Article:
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Wednesday, August 20, 2014

MSA, ASUM host Kill the Bill? rally on HB253 veto

The vote to override the veto is set for Sept. 11.

Rep. Chris Kelly, D-Columbia, speaks at Kill the Bill? at 6 p.m. Thursday at the MU Student Center. Kelly explained that House Bill 253 “is a disgrace to the legislature” and thanked the students for caring about such an important matter.

Stephen Daw/Photographer

Rep. Caleb Rowden, R-Columbia, defends the intent behind House Bill 253. The event brought together UM System President Tim Wolfe, Chancellor Brady Deaton and two other state representatives to voice opinions and answer questions about HB253.

Stephen Daw/Photographer

Hundreds of students attended Kill the Bill? on Thursday evening to listen to UM System President Tim Wolfe, Chancellor Brady Deaton, MSA President Nick Droege and state representatives discuss House Bill 253. Next week, Missouri legislators will attempt to override Gov. Jay Nixon's veto of the bill.

Stephen Daw/Photographer

Sept. 5, 2013

The Missouri Students Association and Associated Students of the University of Missouri hosted a rally against Missouri House Bill 253 on Thursday.

The Kill the Bill? rally featured a series of guest speakers, including UM System President Tim Wolfe; Chancellor Brady Deaton; MSA President Nick Droege; and Rep. John Wright, D-Columbia; Rep. Caleb Rowden, R-Columbia; and Rep. Chris Kelly, D-Columbia.

HB253, passed in May, was shot down in June by Gov. Jay Nixon, who cited concerns of fiscal irresponsibility. Nixon’s veto was contested by Missouri’s largely Republican legislature, which will attempt to override that veto next week.

HB253 would lower the maximum income tax for individuals and corporations — a decrease that could, Wolfe said, mean a net revenue loss for the UM System, which would translate into an 8 to 16 percent potential increase in tuition.

“I want to take a moment and walk you back in time to when you first arrived here on campus,” Wolfe said at the rally. “Like all college students, you had an expectation of a certain level of service. This is why you showed up. That’s what all colleges deserve and what all college students expect, but it comes at a cost.”

That cost, Wolfe pointed out, increases exponentially when the UM System loses its share of state revenue. He estimated that Missouri would lose about $800 million in total. Although he said agency budget cuts would likely be pro rata based on allocations, he painted a worst-case scenario in which the state slashed all $800 million from higher education.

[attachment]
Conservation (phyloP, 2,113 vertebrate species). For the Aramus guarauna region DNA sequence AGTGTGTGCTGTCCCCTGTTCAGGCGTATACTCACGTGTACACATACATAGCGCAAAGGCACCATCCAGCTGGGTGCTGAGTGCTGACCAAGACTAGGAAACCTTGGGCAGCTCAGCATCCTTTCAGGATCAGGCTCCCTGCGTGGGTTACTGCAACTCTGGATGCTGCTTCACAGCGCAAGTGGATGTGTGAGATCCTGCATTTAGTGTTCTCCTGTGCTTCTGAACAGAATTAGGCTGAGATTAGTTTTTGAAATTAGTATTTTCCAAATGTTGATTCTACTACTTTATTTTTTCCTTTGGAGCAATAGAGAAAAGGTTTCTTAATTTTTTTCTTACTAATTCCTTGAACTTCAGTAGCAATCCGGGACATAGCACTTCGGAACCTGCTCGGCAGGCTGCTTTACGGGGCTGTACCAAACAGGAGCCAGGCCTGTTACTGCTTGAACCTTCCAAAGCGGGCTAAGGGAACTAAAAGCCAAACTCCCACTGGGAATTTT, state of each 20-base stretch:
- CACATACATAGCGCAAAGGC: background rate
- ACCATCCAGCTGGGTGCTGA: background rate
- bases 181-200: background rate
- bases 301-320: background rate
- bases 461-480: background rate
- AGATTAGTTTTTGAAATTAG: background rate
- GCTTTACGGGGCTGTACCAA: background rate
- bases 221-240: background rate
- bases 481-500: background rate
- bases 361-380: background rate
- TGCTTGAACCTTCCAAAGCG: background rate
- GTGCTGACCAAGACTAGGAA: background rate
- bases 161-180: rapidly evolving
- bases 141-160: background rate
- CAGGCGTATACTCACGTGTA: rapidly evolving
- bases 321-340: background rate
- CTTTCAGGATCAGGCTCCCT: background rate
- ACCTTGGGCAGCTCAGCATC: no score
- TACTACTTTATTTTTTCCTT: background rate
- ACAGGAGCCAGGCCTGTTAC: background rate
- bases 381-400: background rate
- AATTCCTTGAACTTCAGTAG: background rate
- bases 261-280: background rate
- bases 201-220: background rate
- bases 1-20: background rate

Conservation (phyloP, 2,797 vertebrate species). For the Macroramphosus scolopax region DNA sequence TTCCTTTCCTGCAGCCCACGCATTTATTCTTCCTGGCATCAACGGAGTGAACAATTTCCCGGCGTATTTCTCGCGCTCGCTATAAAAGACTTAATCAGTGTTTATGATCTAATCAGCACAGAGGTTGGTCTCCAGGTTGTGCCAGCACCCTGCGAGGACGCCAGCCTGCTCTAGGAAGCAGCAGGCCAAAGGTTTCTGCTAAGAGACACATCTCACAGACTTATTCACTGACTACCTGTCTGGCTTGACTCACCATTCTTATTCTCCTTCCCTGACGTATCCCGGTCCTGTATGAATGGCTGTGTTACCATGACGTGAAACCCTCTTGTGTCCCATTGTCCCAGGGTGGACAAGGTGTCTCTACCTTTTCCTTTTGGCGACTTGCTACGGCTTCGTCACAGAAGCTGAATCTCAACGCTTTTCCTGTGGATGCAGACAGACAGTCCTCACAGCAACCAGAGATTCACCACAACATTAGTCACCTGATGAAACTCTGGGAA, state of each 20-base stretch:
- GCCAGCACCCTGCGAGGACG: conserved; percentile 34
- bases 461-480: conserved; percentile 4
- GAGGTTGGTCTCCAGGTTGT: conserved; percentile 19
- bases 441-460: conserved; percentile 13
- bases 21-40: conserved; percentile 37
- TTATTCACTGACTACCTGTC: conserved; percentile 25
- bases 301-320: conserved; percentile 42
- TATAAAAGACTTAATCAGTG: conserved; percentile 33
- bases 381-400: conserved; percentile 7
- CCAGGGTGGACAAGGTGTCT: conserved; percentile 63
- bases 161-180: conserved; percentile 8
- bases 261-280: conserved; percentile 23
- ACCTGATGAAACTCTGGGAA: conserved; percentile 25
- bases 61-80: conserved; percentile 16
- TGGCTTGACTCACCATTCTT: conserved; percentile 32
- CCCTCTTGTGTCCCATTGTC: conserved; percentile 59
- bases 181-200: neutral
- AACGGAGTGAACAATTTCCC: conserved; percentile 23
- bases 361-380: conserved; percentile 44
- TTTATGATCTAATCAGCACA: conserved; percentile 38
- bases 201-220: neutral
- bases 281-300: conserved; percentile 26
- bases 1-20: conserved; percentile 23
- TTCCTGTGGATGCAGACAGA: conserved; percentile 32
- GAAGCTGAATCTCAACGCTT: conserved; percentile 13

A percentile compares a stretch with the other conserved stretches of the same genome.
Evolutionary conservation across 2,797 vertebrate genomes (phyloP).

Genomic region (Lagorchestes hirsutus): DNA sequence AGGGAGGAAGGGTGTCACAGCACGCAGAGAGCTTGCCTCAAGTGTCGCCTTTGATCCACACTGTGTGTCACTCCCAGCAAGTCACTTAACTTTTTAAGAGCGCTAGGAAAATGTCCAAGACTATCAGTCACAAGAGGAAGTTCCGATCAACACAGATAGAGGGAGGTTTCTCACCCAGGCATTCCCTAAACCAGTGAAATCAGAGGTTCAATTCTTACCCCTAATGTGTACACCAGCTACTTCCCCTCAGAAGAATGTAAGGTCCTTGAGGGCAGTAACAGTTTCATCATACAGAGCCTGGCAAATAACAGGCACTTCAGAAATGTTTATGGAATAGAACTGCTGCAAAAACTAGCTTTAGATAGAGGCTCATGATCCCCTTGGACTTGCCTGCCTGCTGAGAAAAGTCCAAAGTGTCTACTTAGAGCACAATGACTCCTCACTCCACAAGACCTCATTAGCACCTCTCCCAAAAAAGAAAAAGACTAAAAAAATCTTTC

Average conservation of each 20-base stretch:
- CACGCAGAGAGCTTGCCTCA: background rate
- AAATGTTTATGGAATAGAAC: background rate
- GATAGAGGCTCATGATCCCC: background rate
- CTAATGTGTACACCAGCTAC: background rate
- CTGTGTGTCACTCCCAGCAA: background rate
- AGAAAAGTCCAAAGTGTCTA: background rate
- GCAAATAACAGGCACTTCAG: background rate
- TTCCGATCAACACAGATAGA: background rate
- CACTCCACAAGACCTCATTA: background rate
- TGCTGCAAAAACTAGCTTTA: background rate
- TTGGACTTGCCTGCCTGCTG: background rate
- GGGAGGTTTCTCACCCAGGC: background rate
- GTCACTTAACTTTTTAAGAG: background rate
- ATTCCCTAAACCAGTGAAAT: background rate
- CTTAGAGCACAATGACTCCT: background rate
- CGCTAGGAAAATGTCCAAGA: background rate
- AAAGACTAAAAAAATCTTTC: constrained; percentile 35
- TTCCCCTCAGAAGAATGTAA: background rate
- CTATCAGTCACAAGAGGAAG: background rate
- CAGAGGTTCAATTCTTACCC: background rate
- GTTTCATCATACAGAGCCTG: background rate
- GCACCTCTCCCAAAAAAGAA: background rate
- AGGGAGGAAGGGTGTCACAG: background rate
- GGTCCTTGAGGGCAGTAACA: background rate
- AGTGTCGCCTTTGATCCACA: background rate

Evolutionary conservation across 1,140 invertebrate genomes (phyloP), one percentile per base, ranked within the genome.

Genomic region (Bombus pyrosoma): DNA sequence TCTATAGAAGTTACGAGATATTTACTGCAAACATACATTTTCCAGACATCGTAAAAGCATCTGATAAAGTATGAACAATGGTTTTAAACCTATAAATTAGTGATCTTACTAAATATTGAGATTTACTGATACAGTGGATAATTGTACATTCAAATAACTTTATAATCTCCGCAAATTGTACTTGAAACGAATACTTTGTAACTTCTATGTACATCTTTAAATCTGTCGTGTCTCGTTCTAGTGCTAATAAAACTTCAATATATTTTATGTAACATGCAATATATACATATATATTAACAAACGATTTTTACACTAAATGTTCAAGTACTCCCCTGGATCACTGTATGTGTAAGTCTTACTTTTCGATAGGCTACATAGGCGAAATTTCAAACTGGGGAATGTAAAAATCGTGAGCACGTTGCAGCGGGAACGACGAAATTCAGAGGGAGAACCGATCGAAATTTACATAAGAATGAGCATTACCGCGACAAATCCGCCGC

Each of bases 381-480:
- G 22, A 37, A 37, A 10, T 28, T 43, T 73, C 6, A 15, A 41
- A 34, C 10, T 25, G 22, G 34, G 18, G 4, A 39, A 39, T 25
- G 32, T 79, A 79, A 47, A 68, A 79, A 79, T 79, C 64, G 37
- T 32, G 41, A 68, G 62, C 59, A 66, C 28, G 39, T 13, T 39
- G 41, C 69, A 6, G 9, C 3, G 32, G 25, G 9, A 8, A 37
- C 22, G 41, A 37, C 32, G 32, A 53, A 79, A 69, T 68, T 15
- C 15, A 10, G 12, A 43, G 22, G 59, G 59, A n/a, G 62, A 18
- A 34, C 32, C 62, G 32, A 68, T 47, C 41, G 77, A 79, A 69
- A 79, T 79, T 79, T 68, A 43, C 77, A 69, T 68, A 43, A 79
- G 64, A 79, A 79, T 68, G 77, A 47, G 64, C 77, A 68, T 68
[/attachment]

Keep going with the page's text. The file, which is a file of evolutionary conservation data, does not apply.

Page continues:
“If that $800 million reduction, in general, was applied to all higher education, I would double your tuition immediately,” Wolfe said. “Who wants to do that? I don’t.”

Wolfe, a former IBM executive and a 30-year business veteran, said he knows the importance of tax incentives and a healthy tax infrastructure. HB253, he argued, provides neither.

“You have to consider all things about that environment when you decide to locate your business there or expand your footprint,” Wolfe said. “The long-term health of the state economy is directly tied to the quality of its workforce, and the quality of the workforce comes from investments we make in education.”

Deaton agreed, calling for the community to support Wolfe’s proposed balance between business incentive and quality of life.

“Clearly there is nothing more important to the quality of life in our state and in our broader society than the quality of higher education today,” Deaton said.

He touched on his experience in business and economics, but drifted later toward student political involvement.

“I want to urge you to stay engaged,” Deaton said. “Today it’s a tax issue and a potential override of a governor’s veto. Tomorrow it will be financial aid and other aspects of public policy that we want you to stay engaged in.”

Rowden, a Republican, also praised students' engagement. Yet as an initial supporter of HB253 — though he said he has not decided how he will vote in the override— he sat alone between Wright and Kelly, Democrats who both vehemently opposed the legislation.

“I believe the equation is very simple,” Rowden said. “When the private sector in Missouri is performing well, and when it’s growing, education around the state will benefit.”

He bit back at Wolfe, whose projected tuition increase, Rowden said, was calculated only given that the federal Marketplace Fairness Act would pass — an unlikely scenario, he noted, thanks to strong congressional opposition to that legislation.

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